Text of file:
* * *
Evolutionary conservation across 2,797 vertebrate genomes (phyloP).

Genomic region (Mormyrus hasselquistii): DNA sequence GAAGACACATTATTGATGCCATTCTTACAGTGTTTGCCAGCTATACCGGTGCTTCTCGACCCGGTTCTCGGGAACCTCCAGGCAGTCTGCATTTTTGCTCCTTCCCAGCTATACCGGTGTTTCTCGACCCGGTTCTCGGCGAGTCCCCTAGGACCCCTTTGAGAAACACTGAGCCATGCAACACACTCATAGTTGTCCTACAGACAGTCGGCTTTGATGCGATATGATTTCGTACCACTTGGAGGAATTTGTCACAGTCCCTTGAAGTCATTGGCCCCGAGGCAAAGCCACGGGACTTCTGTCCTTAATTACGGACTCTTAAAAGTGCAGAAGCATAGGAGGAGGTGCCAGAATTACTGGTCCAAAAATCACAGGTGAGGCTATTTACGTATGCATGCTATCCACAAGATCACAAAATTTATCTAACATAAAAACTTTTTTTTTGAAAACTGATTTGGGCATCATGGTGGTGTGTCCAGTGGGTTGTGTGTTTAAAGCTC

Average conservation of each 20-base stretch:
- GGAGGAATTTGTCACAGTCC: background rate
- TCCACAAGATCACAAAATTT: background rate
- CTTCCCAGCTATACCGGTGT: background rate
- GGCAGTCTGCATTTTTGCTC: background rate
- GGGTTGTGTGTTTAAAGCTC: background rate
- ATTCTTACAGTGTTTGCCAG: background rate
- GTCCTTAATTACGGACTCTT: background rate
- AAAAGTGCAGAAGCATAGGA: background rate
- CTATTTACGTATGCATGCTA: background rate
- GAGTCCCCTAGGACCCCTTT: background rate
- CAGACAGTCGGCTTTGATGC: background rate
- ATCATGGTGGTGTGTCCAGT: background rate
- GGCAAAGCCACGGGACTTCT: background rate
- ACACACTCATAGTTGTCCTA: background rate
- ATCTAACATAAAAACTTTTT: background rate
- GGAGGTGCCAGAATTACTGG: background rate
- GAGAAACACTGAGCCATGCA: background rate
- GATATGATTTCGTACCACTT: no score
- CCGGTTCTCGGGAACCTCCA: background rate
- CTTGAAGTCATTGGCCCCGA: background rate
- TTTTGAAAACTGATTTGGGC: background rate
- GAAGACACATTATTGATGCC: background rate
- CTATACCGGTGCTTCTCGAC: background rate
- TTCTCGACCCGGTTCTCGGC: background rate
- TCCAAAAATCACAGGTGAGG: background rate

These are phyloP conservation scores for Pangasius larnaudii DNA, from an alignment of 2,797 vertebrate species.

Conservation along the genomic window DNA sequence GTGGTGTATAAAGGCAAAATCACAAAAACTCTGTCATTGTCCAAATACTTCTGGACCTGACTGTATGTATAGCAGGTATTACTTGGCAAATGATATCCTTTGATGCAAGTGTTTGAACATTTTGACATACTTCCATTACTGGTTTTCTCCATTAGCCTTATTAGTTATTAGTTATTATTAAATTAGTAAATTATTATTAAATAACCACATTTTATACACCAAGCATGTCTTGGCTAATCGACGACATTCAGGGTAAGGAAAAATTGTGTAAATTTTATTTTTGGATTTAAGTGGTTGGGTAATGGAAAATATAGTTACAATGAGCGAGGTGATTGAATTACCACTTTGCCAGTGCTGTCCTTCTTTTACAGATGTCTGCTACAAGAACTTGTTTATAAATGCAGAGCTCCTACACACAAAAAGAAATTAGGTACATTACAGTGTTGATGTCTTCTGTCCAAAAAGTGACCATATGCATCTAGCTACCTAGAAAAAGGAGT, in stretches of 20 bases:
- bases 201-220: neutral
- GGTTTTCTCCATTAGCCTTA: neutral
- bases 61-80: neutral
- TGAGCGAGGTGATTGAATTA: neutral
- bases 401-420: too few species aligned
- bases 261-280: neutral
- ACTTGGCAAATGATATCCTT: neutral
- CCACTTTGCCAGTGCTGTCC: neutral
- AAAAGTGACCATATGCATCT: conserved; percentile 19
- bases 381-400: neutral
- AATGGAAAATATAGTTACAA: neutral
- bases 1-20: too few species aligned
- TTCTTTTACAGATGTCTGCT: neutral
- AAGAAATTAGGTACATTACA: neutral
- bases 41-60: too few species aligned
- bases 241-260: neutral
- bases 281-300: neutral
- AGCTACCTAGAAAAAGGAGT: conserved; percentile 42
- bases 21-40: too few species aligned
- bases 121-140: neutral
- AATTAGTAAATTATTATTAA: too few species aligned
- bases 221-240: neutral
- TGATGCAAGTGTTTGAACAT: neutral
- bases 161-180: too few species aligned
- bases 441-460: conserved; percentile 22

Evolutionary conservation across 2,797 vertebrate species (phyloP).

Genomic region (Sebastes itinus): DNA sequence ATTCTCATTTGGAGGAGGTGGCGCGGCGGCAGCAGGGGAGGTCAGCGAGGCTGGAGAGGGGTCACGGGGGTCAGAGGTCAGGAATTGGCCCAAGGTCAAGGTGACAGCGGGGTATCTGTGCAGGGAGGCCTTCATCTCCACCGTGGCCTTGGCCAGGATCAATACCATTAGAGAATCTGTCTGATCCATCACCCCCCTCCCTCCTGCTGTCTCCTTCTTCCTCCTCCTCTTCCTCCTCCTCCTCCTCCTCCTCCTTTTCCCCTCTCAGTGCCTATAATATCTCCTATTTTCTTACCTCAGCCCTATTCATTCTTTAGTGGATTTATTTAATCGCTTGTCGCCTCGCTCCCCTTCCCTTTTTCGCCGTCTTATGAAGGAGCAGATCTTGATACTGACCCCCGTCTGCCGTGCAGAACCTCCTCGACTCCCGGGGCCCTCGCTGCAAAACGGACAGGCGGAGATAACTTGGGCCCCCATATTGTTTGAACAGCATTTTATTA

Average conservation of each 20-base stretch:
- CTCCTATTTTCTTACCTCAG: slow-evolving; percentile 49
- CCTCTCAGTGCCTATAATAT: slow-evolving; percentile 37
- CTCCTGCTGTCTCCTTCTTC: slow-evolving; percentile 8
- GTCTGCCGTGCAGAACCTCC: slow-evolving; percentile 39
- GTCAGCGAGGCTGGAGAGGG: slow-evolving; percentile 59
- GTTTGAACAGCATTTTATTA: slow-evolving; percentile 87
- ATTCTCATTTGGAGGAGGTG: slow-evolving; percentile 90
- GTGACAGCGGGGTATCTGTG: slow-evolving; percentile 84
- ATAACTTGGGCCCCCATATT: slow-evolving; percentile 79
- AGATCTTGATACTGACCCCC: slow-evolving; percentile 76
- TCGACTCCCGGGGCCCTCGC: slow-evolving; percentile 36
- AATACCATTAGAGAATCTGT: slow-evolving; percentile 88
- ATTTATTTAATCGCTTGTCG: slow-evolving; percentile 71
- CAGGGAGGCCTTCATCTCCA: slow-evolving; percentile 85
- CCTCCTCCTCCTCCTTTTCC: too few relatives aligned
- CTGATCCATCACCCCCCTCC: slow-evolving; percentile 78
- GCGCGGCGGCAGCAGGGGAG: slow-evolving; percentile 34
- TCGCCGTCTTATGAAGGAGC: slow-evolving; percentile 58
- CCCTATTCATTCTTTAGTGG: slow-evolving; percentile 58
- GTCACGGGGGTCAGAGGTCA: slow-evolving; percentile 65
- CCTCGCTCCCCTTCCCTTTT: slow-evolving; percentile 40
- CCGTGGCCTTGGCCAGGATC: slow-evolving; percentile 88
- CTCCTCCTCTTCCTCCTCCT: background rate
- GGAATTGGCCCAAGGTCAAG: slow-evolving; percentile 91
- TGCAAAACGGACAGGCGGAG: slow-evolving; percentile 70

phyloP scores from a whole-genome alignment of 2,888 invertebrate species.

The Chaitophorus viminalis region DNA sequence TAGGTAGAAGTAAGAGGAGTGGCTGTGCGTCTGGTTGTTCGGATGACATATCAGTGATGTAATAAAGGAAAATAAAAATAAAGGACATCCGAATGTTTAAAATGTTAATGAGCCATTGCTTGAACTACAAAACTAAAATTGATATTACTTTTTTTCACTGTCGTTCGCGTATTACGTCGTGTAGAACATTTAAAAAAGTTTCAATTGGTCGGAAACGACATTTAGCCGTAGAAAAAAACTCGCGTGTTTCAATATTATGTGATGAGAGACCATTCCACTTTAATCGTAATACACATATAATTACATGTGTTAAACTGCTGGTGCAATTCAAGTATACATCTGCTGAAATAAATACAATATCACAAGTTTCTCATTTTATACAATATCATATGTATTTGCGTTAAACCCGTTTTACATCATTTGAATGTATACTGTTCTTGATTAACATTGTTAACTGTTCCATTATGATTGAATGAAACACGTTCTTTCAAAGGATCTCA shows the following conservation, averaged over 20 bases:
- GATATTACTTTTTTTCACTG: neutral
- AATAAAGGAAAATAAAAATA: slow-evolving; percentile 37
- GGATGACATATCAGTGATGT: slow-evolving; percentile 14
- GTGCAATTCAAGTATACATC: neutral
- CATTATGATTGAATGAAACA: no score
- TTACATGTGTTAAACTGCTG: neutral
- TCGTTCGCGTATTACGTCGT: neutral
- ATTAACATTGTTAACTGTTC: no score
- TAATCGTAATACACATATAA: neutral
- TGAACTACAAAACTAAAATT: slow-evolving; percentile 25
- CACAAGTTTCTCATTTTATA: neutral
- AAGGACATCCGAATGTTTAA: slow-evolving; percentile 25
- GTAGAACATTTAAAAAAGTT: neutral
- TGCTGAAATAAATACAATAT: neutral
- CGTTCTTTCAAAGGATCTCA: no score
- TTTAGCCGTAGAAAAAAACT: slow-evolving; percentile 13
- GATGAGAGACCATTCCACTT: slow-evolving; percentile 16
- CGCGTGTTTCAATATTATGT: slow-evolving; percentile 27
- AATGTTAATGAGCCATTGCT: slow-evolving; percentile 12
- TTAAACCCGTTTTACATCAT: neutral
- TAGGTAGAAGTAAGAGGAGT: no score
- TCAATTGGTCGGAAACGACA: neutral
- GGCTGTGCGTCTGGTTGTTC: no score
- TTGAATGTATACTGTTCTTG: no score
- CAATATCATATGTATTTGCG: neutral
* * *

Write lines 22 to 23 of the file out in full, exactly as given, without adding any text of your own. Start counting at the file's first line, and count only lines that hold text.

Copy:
- CCGGTTCTCGGGAACCTCCA: background rate
- CTTGAAGTCATTGGCCCCGA: background rate